Friday, October 11, 2013

Glacier National Park, Day Four

This morning we drove into the Park via the Two Medicine entrance. Going-to-the-Sun Road, with Logan Pass and other points of interest along that route, is heavily traveled and sees large numbers of visitors. We found it to be quite congested. While we still found quite a good number of fellow visitors at Two Medicine, it was (pleasantly) less heavily traveled. The road to Two Medicine is relatively short, and dead ends at Two Medicine Lake. We ventured back there to check into taking a boat tour of the lake. It was recommended that you reserve your seat a day ahead of time, but we found that there were open seats available that day so we signed right up. Not our original plan, but this was a “go-with-the-flow” kinda trip.

We had to wait a few hours for our scheduled time so we drove back down to where we had seen a sign for a Nature Trail and Waterfall. The Nature Trail was a great little walk to do with the kids. It was a short, flat, wide trail that wandered through the forest.



Variety of Goldenrod (possibly Rocky Mountain Goldenrod)

I believe this is unripe Red Baneberry. It is poisonous.

Thimbleberry flower.

Lorquin's Admiral (butterfly)

At the far end of the Nature Trail, you could follow another trail across the river to Running Eagle Falls. This waterfall is also known as “Trick Falls”, and it is so cool. Take a look:

Neat, huh? It seems like the water is coming from no where – right out of the rock. We read that during spring runoff, the water level is so high from snow melt that the water actually comes over the top rock.

This was a nice spot for the kids to stick their toes in the water. (Little toes got dipped in glacier water every day we were in the park, with varying degrees of success at removing them from the water – I think wading was their favorite activity for the week!)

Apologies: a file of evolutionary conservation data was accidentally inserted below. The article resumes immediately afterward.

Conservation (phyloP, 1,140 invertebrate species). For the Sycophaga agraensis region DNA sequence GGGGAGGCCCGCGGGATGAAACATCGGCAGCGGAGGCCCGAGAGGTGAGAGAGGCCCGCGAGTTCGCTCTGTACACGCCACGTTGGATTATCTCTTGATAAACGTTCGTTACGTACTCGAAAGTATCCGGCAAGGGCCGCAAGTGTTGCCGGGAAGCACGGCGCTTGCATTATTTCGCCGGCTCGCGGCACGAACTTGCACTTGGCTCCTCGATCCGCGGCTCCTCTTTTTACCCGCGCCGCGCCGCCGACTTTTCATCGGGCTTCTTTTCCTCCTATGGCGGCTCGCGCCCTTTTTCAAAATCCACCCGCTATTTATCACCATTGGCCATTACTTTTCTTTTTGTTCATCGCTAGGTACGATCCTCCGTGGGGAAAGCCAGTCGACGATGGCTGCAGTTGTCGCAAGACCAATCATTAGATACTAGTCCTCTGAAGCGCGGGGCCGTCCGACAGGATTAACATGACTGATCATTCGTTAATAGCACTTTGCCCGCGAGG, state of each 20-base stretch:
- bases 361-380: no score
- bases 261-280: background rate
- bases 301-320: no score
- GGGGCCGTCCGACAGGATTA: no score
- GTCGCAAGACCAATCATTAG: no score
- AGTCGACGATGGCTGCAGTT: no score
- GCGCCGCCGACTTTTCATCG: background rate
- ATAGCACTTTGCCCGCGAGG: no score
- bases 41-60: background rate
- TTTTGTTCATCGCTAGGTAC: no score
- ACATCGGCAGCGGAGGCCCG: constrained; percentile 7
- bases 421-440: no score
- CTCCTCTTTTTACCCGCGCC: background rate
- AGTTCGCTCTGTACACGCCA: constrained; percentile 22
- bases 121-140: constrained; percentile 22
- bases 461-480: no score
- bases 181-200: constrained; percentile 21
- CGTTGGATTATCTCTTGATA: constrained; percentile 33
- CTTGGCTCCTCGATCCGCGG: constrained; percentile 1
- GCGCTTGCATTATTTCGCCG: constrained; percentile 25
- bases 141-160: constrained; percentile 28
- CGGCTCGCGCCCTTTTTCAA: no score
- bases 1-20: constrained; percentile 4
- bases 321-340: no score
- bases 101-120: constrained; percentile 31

We headed back from our little exploration and found a great picnic spot right by the lake shore for lunch.

Butter-and-Eggs (Also known as Yellow Toadflax, this pretty-looking flower is actually considered an invasive species and is listed as a noxious weed in some states.)

Wood's Rose

Afterward we headed over to the dock for our boat tour. The tour is billed as a 45 minute trip across the lake and back. However, you do have the option of getting off the boat at the far end of the lake and hiking/exploring trails in that area before making your return trip. (Of course, there are trails that go the whole way around the lake – and avoid the cost of the boat trip – but with two pregnant women, a two-year-old and a four-year-old... well, there was no way we were doing that.) Personally, I didn't think the boat tour was really worth the money in and of itself, but factoring in the opportunity to hike and see a neat waterfall that we wouldn't have gotten to see otherwise made it worth the cost, plus it was a neat experience for the kids (at least I thought so – they weren't as impressed with it as I expected them to be though).

Upon arriving at the far side of the lake, we got off the boat and started our hike to Twin Falls. This was another nice, well-maintained trail. The kids were tired though. We forgot to bring our backpack for Mountain Girl to ride in, but at least she is small enough to be carried in someone's arms without too much difficulty. The same cannot be said for Biker Dude, so when he got a little tired something set him off and... well, there were tears and wails and stumbles... (We joked that at least the bears knew we were coming...) Nothing was working to distract him from his misery. And then – mud. A little muddy spot in the trail totally made him forget what he was ever miserable about to begin with and all was well after that point. Three cheers for mud!!!

Lewis' Monkey Flower

Butterfly (some type of Fritillary – they are kinda hard to tell apart)

Rosy Spirea

Cow Parsnip

Twin Falls was really neat and worth the hike to see it. I had a hard time getting both waterfalls in the shot, but here's about the best I could do:

We made it back to the boat dock for our return trip, but there were a lot of people waiting. The boat could not take everyone back at the same time so we had to wait about another 45 minutes or so there on the lake shore until it came back again. And there she is, the Sinopah.

We had left our cars parked by our picnic spot, which was pretty close to the dock area but not right at it, so we had a nice little walk along the rocky lake shore.

I don't know what kind of plant this is, but it is really interesting!

Columbian Ground Squirrel.

That was the end of Day 4! Back to the house for supper and bed. It was another good day, but if I did it over again I would do the boat trip and the longer hike in the morning when the kids were feeling more energetic. I could have done with a little less drama. :)

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